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Obtaining Injunctive Court Orders


In the recent Full Court of the Family Court decision of Teh & Muir [2015] FamCAFC 224, Justices Finn, Strickland and Ryan confirmed that when the Family Court is exercising its power to determine whether or not it has jurisdiction in a particular case, it can be appropriate for it to make orders which preserve the status quo prior to determining the question of jurisdiction.

The facts of the case are as follows: Ms Teh was 36 years of age and Mr Muir was 85 years of age at the time of the proceedings, and Mr Muir had a case guardian appointed on his behalf. The parties lived in the same house between January 2010 and early 2014 and signed a Financial Agreement on 19 February 2014 which stated that all assets were to be divided equally upon separation.

Mr Muir’s case was that there was no de facto relationship and that he had no capacity to enter into Financial Agreement. Ms Teh sought Orders from the Family Court enforcing the Financial Agreement. The primary judge, whilst not having an opportunity to determine the jurisdictional question, did nevertheless make a series of interim orders, including an order that released 50 percent of sale proceeds of Mr Muir’s property to him and an order that limited how Ms Teh could deal with her own finances.

Ms Teh appealed the decision, essentially on the basis that the existence of the Financial Agreement ousted the jurisdiction of the Court to make any orders which altered her and Mr Muir’s property interests. This was unsuccessful.

The key paragraph from the judgement of Justices Finn and Strickland at paragraph 29 is as follows:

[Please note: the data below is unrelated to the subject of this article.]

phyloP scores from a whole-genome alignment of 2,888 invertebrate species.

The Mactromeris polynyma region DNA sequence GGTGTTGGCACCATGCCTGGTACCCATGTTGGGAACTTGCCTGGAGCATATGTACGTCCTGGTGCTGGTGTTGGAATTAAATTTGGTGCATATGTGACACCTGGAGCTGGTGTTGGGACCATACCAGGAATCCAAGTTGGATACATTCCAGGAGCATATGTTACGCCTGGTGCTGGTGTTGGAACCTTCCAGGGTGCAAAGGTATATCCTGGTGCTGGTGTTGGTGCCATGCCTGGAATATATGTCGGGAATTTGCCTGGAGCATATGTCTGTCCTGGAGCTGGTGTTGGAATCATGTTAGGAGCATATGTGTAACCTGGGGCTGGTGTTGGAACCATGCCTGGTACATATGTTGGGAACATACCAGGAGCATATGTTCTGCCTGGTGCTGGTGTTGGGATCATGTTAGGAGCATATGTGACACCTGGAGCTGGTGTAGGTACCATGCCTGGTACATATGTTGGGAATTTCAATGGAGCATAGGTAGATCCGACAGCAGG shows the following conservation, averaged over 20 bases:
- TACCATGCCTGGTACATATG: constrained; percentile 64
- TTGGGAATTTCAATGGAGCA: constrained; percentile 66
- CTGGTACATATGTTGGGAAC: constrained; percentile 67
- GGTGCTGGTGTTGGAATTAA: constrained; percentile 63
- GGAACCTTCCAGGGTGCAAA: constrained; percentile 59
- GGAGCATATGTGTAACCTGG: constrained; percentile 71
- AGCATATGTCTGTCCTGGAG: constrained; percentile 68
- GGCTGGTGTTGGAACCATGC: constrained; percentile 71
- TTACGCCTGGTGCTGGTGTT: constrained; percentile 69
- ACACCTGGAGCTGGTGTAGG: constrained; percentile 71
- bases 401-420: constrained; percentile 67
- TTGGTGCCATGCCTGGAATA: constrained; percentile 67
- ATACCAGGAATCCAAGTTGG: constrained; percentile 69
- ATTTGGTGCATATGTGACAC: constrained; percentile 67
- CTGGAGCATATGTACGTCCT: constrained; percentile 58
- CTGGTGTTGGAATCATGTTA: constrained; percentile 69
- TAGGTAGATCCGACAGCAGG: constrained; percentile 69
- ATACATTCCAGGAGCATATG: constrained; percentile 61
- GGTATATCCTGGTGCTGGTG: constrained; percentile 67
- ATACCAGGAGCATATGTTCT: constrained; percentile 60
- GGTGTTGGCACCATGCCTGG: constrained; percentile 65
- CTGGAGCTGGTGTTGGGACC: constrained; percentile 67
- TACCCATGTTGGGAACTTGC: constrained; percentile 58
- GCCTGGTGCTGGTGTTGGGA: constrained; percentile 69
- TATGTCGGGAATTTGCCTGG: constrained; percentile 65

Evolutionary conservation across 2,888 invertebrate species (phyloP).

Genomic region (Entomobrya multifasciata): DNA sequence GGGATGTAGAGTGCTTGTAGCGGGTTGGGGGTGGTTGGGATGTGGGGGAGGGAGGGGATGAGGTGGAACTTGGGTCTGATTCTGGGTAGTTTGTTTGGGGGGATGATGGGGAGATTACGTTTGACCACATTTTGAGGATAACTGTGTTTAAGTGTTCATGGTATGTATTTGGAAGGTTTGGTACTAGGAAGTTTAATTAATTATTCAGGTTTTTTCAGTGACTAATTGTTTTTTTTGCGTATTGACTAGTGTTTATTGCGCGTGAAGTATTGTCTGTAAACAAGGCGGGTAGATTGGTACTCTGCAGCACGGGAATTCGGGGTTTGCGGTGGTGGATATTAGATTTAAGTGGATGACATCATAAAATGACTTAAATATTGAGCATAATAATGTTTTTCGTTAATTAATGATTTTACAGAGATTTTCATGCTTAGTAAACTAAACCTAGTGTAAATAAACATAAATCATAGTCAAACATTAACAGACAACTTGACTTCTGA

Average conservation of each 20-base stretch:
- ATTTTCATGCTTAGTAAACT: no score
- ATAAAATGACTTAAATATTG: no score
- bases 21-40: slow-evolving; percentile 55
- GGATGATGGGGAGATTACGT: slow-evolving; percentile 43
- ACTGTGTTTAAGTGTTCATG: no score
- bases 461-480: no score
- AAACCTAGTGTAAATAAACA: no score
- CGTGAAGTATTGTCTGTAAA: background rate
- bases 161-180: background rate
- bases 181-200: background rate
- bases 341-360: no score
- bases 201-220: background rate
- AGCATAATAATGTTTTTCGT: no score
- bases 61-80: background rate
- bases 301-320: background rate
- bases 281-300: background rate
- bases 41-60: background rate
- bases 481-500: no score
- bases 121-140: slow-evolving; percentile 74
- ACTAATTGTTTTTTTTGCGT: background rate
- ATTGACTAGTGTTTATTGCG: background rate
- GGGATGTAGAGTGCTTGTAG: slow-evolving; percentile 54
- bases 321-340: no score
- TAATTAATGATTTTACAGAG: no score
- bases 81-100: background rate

It has long been recognised that while the Family Court is exercising its power (which if not expressly provided for in the Act, must necessarily be implied) to determine whether or not it has jurisdiction in a particular case, it can be appropriate for it to preserve the status quo (in this case the disputed half share of the sale proceeds) by the grant of an interlocutory injunction (see R v Ross-Jones; Ex parte Green [1984] HCA 82; (1984) 156 CLR 185 at 202, and Yunghanns & Yunghanns and Ors [1999] FamCA 64; (1999) FLC 92-836).

Similarly, Justice Ryan held that the Court had, as an aspect of its implied powers, power to preserve the subject matter of the dispute and to make ancillary orders. Her Honour also stated that the Court’s power to make this Order arises under section 34 of the Family Law Act, which states that “The Court has power, in relation to matters in which it has jurisdiction, to make orders of such kinds, and to issue, or direct the issue of, writs of such kinds, as the Court considers appropriate.

Armstrong Legal’s family law team invite you to contact us if you require legal advice in relation to family law de facto property matters, issues arising in relation to the operation or validity of a Financial Agreement or any other family law issue. Our approachable and experienced team look forward to meeting with you at an initial appointment at one of our offices around Australia to discuss your case.

Image Credit – Andriy Popov © 123RF.com

Written by Peter Magee on June 26, 2017

Peter is a partner of Armstrong Legal and head of our Family Law Division. He has over 15 years’ experience. His past experience dealing with large cases benefits his family law clients by providing insight into complex and tactical issues. As a result, Peter can often achieve settlements outside Court that may otherwise have not been achievable. View Peter’s profile


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Contact Armstrong Legal:
Sydney: (02) 9261 4555
Melbourne: (03) 9620 2777
Brisbane: (07) 3229 4448
Canberra: (02) 6288 1100